While Visual Studio Express (Web, Windows, Windows Desktop) is nice and better since they moved from Language Express editions, the fact that the Express editions have always been pretty locked down only a very few VS Extensions were available made them kind of half-empty editions.

Today that changes.

The three Express editions are still available but we now also have a new expanded, and extendable, Visual Studio Community Edition (VSCE)! Best of all VSCE is available at the same price point of the Express editions, that is, free!

Free for indie's, single programmers, oss and such. Enterprises? You (we) still need to buy Pro/Premier/Ultimate to comply with the license.

This is essentially VS Pro, but free. Now, no more barriers, get your coding on!

Visual Studio Community 2013 with Update 4

Download Visual Studio Community for a free, full-featured IDE with powerful coding productivity features, cross-platform mobile development tools for Windows, iOS and Android, and access to thousands of extensions. This edition of Visual Studio is available at no cost for non-enterprise application development.

Sign in to Visual Studio within 30 days with your Microsoft account to synchronize your settings across multiple machines and register your product.

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Thursday, October 30, 2014

A glimpse at how Infragistics uses a C# to JavaScript transcompiler, powered by "Roslyn" (.NET Compiler Platform)

Infragistics - Mike Dour's Blog - Client-Side Excel Library CTP

If you haven’t seen it already, we recently released a 100% JavaScript-only, client-side Excel library for Ignite UI and I’m super excited about it. It allows you to read, write, and manipulate Excel workbooks. You can even create and solve formulas, all from inside the browser!! It was released in 14.2 as a CTP so we could get your feedback on it, but we will be releasing a complete RTM version in 15.1. You can find information and a live sample of it here. Definitely check out the overview page, which is packed with important information for using this library.

But that’s not even the coolest part. Not only did we deliver a purely JavaScript library for Excel workbooks, but it has all the features of our existing .NET Excel libraries. Did we re-write the entire C# Excel library in JavaScript to provide this level of feature parity? We could have, but it would have taken a lot of effort getting there not to mention the ongoing challenge of maintaining feature parity between the versions and addressing bugs in both implementations. So we came up with something better. We built a C# to JavaScript source-to-source compiler, or transcompiler. We have actually been using this for a few releases now to deliver some of the Ignite UI controls, but it was missing support for some constructs being used in the C# Excel library. So we really beefed up its language support as well as changed its semantic analysis engine. Now based on Microsoft’s .NET Compiler Platform ("Roslyn") for C# semantic analysis, our transcompiler is able to read in our existing C# Excel library and generate semantically equivalent JavaScript code. There are still a few rough edges to smooth out, but we are currently addressing these issues to deliver the highest quality Excel library we can in the next release.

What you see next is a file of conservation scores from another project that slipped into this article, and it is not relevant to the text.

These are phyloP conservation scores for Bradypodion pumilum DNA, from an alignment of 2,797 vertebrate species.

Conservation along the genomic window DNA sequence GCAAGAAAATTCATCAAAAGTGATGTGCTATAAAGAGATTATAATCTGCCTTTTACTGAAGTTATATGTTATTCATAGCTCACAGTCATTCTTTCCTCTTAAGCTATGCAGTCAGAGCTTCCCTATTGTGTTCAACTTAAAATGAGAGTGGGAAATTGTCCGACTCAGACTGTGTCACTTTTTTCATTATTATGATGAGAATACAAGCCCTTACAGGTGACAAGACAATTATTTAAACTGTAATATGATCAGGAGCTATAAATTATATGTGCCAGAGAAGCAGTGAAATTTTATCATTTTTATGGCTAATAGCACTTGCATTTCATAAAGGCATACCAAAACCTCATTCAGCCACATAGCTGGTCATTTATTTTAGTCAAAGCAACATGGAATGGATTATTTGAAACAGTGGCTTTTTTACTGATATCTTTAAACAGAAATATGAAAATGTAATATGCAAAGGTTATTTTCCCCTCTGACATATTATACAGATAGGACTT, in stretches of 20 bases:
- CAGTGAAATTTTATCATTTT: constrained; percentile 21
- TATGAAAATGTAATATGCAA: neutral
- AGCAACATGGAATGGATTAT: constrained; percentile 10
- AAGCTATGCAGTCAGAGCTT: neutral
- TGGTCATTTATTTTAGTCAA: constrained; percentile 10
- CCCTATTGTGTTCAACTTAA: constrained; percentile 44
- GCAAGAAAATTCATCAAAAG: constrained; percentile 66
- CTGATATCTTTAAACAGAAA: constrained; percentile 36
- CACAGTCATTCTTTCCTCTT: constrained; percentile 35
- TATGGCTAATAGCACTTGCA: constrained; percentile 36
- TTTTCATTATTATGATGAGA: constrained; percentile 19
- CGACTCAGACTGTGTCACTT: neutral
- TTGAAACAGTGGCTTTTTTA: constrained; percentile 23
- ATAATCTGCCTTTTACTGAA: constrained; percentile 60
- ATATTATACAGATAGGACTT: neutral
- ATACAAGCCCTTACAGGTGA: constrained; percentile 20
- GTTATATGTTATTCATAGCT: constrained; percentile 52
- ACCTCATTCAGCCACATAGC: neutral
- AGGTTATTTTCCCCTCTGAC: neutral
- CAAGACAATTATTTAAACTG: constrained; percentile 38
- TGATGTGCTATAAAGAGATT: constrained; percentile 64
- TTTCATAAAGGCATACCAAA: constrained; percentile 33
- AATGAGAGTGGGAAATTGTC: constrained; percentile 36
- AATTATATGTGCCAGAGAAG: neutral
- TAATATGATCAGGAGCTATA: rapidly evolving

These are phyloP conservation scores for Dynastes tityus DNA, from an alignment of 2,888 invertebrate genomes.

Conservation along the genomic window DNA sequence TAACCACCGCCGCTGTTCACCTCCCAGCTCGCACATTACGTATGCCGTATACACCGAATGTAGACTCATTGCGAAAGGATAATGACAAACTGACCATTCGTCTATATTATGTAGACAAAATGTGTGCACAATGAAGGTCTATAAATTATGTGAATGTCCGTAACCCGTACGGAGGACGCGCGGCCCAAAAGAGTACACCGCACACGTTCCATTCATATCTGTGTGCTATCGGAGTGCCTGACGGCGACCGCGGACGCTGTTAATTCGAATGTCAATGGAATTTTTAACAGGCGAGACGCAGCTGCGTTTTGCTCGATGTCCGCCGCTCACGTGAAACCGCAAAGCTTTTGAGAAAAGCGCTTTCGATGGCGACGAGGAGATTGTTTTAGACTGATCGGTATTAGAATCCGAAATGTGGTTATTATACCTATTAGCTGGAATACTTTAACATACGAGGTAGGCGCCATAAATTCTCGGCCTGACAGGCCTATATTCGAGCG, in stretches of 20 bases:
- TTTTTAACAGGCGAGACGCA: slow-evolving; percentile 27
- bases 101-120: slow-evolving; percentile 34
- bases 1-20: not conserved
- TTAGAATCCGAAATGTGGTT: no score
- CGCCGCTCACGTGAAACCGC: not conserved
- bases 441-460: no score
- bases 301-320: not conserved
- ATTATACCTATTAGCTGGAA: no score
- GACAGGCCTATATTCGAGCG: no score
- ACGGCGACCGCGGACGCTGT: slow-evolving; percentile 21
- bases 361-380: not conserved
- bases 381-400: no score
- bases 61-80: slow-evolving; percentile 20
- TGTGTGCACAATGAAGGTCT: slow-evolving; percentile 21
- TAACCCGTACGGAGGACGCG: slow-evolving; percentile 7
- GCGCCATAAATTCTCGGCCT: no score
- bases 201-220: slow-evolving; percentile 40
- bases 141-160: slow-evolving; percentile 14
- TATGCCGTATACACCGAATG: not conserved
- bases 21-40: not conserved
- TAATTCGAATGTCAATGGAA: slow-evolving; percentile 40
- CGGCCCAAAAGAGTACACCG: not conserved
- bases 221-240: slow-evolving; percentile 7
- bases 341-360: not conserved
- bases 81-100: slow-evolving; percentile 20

Unfortunately, one of those rough edges was in documentation. ...

...

So hopefully this can help you get started with the Client-Side Excel library preview. There are a few things that don’t work properly yet (such as loading files with dates), but what we have provided should give you a good sense of what’s to come in 15.1. Please let us know what you think and if there are any pain points with the API or ways you think we can do better to make this library as easy as possible to use. Let us know at igniteui@infragistics.com. We look forward to your feedback. Thanks!

While you guys know I have something of a fanboy crush on Infragistics (come on, I've been using their stuff, in many forms since its VBX days... ;) that's not why I'm blogging about this. What I wanted to highlight is how they are using .NET Compiler Platform ("Roslyn") as their transcompiler to take the C# and generate JavaScript...